And my breaking point was — if a dog was was good with a family and aggressive with everybody else, and they wanted to live with that, and were willing to live with those risks. I would work with them and the dog. And God bless — this is America, land of litigation; we need to keep the public safe. But if the dog does not aggress at you, and you want to keep the dog — okay, I will help you.
But when the dog was threatening the owner, seriously threatening them… I mean, I remember a dog that, every time they ate, if they didn't toss pieces of food from the table to the dogs, the dogs bit them. The dog bit them. I mean…
Samantha: Oh, wow.
Tom Shelby: Listen, I got a million stories. And this was a seriously dangerous bite.
And most dogs have what's called bite restriction — they give a warning bite, but when you have an unrestricted bite, when the dog really bites down, then we're talking about a dangerous dog. As a matter of fact, when I worked with the police in search and rescue, one of the reasons when you teach your dog to be a patrol dog, is, you wear that sleeve, so when the dog bites the sleeve it starts learning to unrestrict the bite — which many dogs have to be taught.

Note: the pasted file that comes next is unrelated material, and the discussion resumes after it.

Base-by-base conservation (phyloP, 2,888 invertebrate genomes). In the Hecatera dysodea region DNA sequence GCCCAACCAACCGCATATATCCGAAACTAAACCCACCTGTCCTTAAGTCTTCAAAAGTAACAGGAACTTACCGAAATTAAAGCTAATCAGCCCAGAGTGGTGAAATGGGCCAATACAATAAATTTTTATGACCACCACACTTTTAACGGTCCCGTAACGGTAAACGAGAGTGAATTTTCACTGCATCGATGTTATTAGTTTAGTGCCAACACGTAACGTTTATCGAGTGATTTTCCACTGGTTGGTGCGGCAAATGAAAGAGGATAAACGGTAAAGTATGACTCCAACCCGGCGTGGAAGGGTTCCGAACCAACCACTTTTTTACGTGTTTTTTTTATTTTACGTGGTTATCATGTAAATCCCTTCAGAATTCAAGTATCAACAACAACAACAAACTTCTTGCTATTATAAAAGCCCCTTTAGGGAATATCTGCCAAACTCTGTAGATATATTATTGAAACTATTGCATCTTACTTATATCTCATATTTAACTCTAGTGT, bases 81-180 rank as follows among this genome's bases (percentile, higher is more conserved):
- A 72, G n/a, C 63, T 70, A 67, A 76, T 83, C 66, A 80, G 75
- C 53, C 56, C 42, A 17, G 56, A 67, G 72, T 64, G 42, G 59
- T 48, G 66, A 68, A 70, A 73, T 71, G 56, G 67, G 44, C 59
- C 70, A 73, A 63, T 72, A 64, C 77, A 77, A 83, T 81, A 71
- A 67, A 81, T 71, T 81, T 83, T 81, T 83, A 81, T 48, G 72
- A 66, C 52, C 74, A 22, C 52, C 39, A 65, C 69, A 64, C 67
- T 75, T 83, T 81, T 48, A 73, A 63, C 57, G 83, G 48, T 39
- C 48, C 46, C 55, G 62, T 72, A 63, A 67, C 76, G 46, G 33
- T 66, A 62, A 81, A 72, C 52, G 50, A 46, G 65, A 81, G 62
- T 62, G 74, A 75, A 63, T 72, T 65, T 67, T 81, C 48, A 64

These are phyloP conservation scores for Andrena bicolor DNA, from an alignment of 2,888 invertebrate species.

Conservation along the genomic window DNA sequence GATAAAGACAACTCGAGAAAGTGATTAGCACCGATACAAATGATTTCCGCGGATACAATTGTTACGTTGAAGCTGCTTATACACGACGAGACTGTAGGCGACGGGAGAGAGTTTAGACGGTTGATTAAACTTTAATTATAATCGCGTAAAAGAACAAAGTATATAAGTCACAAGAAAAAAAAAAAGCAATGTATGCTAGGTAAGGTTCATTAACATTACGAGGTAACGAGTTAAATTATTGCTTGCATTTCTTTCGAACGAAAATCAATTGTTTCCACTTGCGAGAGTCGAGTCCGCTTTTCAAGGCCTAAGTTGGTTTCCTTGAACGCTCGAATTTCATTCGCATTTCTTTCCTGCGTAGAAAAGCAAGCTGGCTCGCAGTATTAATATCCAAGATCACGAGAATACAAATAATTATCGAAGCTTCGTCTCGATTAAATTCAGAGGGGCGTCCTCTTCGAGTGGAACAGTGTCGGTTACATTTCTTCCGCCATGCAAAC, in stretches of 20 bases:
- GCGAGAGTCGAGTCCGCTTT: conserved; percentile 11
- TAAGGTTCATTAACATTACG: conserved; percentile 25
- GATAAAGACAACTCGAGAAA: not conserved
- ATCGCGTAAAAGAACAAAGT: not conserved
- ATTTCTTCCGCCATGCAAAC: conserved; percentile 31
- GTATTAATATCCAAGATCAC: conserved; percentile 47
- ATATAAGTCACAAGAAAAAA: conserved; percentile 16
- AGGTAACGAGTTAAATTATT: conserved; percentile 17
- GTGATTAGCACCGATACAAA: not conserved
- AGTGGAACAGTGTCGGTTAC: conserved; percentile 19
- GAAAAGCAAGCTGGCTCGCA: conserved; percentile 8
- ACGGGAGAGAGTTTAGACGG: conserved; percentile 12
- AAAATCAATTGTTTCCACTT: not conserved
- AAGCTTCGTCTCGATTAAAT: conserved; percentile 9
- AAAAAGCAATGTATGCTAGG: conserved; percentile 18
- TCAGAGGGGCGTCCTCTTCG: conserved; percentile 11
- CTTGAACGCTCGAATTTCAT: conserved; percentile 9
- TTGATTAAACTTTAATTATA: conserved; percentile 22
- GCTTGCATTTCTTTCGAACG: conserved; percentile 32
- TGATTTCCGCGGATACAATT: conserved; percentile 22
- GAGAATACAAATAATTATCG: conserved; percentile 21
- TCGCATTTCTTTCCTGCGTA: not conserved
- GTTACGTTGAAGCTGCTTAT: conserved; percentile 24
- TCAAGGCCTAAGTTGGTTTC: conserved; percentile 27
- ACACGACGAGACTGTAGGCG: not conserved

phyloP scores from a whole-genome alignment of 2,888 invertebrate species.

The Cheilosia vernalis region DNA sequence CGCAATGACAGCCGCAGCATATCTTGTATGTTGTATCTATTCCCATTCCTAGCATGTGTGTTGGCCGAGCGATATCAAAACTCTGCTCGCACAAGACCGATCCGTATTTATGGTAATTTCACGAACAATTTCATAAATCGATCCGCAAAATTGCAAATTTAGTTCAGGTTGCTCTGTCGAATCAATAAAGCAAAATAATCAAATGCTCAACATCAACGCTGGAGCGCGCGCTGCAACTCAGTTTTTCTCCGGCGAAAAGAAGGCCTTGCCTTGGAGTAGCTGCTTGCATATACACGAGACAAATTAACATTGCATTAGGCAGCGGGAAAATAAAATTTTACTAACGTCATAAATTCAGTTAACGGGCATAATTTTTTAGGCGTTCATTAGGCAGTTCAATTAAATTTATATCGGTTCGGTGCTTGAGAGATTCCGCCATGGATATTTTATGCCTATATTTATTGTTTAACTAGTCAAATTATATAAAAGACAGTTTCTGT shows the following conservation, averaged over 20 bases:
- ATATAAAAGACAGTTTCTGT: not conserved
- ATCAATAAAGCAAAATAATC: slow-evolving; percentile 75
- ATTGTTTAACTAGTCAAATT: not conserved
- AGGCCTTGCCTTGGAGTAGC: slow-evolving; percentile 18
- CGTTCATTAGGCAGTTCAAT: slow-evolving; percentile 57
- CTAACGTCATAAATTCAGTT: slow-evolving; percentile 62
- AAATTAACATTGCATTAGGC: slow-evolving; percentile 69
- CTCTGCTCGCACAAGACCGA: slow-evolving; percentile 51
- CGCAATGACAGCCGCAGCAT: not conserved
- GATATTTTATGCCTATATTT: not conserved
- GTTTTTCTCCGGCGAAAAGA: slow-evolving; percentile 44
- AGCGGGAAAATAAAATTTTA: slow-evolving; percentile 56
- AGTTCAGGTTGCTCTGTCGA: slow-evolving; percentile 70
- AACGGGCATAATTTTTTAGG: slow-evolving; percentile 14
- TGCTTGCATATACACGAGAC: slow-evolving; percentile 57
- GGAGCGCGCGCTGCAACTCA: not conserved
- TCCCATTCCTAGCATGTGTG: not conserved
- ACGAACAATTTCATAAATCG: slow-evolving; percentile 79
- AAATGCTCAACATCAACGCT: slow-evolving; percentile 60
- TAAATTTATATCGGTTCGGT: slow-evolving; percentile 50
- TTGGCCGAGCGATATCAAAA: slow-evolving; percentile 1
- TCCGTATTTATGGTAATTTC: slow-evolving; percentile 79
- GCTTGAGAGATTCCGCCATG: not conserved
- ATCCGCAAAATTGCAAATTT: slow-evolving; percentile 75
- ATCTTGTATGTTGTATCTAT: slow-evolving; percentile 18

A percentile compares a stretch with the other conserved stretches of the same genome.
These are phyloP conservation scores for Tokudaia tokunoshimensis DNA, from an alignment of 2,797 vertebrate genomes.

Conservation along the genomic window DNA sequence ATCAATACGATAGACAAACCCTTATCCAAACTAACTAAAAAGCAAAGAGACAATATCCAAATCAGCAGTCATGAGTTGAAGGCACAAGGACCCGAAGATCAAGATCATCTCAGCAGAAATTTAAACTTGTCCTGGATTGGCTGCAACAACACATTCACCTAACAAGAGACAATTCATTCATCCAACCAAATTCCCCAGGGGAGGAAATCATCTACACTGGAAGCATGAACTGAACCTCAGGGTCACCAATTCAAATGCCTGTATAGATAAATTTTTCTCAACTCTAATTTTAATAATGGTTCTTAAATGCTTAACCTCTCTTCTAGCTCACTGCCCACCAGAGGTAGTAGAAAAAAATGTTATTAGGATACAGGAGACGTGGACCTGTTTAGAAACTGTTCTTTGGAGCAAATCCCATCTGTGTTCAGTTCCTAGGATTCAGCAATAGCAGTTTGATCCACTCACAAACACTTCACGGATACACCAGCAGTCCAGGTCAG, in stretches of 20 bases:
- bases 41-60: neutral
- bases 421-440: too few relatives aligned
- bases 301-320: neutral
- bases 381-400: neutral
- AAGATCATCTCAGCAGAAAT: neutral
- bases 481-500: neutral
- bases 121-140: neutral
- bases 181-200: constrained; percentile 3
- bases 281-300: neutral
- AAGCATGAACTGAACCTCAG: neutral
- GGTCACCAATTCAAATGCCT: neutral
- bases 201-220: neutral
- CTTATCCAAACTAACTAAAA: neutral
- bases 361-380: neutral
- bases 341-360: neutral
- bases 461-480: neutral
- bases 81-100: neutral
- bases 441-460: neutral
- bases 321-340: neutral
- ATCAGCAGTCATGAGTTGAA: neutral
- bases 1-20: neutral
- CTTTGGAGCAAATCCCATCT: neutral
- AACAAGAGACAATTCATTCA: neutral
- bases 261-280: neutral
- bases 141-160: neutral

Dogs learn five restriction in the litter. When a puppy bites another puppy a little too hard and that puppy runs away yelping. It learns to restrict its bite. When the puppy bites the mothers breasts too hard, the mother straightens them out.